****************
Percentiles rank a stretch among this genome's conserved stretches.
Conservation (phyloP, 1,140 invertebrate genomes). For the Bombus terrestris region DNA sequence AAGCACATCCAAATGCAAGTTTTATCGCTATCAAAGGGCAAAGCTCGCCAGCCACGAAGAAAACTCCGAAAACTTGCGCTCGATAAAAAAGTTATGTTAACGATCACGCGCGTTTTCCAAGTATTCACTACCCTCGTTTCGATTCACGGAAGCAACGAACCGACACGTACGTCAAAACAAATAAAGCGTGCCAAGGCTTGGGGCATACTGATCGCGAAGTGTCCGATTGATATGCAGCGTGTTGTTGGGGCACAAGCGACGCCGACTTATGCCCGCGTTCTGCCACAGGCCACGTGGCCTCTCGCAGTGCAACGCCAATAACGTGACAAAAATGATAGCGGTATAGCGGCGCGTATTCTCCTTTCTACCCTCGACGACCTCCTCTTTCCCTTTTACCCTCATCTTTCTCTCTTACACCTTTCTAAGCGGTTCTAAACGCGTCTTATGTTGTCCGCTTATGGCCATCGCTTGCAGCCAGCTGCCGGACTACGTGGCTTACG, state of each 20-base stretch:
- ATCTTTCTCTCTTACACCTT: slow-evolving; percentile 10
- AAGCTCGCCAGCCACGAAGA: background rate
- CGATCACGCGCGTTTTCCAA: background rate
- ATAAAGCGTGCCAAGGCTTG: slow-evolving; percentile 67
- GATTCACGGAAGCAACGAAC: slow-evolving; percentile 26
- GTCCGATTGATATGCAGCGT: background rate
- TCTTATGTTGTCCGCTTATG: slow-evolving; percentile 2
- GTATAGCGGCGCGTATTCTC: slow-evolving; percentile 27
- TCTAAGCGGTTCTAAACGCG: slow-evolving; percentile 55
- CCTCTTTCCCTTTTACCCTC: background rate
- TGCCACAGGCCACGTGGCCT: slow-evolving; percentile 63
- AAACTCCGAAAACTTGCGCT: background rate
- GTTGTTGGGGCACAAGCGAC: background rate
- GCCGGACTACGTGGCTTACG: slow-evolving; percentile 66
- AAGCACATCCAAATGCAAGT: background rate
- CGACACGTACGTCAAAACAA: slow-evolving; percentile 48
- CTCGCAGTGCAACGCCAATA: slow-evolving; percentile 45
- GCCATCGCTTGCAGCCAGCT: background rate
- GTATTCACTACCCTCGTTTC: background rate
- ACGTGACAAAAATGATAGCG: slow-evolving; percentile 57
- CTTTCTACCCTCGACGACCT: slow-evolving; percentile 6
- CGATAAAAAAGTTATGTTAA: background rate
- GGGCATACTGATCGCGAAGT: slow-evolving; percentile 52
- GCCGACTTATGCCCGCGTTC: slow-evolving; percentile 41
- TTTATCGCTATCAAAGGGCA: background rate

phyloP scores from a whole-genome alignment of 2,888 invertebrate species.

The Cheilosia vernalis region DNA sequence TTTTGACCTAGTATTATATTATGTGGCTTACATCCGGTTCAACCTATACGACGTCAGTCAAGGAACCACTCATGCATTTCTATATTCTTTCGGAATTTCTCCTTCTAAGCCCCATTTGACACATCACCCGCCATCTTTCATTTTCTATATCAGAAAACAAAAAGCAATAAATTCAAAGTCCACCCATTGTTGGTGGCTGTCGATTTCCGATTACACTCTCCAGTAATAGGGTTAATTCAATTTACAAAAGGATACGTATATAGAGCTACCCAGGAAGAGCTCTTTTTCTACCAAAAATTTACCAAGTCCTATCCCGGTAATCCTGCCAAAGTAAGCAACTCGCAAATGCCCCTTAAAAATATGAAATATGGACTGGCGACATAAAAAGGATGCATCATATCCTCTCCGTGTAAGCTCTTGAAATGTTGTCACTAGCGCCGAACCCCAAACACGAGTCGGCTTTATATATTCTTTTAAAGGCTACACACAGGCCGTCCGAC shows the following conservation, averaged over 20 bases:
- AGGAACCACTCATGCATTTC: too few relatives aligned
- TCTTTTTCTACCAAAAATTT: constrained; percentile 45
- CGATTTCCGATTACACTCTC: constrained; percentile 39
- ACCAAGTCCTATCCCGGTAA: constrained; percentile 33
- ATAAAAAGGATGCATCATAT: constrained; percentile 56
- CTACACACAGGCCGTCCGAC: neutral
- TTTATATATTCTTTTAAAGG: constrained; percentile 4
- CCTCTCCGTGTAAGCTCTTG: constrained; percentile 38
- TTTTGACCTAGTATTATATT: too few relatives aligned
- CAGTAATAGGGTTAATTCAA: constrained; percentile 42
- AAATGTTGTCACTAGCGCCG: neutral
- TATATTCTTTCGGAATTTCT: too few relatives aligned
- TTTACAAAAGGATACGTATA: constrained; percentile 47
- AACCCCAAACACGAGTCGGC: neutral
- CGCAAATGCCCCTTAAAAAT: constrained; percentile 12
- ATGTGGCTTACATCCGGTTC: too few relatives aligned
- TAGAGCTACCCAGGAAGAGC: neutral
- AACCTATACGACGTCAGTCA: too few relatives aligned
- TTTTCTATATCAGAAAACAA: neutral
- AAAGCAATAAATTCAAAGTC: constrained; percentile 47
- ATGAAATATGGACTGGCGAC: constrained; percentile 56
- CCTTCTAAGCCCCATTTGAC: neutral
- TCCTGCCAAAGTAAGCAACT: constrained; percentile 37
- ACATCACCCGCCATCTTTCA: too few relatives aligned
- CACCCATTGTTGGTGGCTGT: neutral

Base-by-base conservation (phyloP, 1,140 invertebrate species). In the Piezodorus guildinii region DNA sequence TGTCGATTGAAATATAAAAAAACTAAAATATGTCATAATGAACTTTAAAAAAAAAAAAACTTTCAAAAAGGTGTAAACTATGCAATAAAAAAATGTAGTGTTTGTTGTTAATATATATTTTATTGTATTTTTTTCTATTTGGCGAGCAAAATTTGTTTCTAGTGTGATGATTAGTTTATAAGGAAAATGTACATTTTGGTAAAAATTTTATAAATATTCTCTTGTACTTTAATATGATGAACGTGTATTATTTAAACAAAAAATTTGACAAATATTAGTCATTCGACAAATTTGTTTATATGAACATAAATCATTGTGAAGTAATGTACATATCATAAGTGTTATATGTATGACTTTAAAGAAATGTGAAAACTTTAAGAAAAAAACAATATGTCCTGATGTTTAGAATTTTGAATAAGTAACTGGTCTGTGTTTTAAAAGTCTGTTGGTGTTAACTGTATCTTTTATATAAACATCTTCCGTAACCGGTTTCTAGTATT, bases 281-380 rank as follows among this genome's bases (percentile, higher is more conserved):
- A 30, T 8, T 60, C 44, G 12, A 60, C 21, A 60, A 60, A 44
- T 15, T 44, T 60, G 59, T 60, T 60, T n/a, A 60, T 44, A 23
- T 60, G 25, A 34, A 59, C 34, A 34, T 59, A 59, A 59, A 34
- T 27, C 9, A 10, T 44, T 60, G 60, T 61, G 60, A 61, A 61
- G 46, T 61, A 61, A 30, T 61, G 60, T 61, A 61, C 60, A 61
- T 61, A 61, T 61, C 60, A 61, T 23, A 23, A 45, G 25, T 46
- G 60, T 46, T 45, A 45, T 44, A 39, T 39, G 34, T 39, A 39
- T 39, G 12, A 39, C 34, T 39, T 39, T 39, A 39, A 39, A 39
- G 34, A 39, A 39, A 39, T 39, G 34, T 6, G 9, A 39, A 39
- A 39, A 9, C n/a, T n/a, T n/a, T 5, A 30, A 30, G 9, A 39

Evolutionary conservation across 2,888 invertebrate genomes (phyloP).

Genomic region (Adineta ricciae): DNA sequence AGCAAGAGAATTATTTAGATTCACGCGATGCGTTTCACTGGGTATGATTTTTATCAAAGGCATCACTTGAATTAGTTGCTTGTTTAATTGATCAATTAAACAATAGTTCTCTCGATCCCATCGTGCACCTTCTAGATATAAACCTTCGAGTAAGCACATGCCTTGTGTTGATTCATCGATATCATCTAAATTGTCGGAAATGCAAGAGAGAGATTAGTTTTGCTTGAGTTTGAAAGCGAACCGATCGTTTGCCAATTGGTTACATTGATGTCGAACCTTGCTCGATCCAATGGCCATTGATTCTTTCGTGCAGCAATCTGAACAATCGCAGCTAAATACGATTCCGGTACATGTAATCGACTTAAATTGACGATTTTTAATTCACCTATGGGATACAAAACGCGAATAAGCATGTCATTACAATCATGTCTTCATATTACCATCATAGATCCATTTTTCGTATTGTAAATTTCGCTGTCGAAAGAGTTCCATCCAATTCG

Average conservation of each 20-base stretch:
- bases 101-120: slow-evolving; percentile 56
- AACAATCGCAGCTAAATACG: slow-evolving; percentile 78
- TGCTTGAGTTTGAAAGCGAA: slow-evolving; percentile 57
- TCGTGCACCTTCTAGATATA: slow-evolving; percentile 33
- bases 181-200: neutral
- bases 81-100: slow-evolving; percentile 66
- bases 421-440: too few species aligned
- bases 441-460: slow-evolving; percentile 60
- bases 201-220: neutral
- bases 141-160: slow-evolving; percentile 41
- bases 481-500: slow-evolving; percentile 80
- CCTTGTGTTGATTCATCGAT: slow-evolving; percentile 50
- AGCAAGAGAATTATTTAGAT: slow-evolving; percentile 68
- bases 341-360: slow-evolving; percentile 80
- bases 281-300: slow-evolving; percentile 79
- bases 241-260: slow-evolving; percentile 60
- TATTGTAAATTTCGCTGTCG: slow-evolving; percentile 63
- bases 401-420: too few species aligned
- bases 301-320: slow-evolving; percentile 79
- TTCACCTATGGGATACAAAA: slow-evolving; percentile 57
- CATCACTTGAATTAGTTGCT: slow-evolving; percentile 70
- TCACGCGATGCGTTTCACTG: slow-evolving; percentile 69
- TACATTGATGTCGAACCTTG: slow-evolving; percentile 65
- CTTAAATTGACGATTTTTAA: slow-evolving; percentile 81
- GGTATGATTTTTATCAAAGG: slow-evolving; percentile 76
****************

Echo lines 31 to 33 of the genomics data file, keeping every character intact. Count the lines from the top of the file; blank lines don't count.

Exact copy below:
- TCTTTTTCTACCAAAAATTT: constrained; percentile 45
- CGATTTCCGATTACACTCTC: constrained; percentile 39
- ACCAAGTCCTATCCCGGTAA: constrained; percentile 33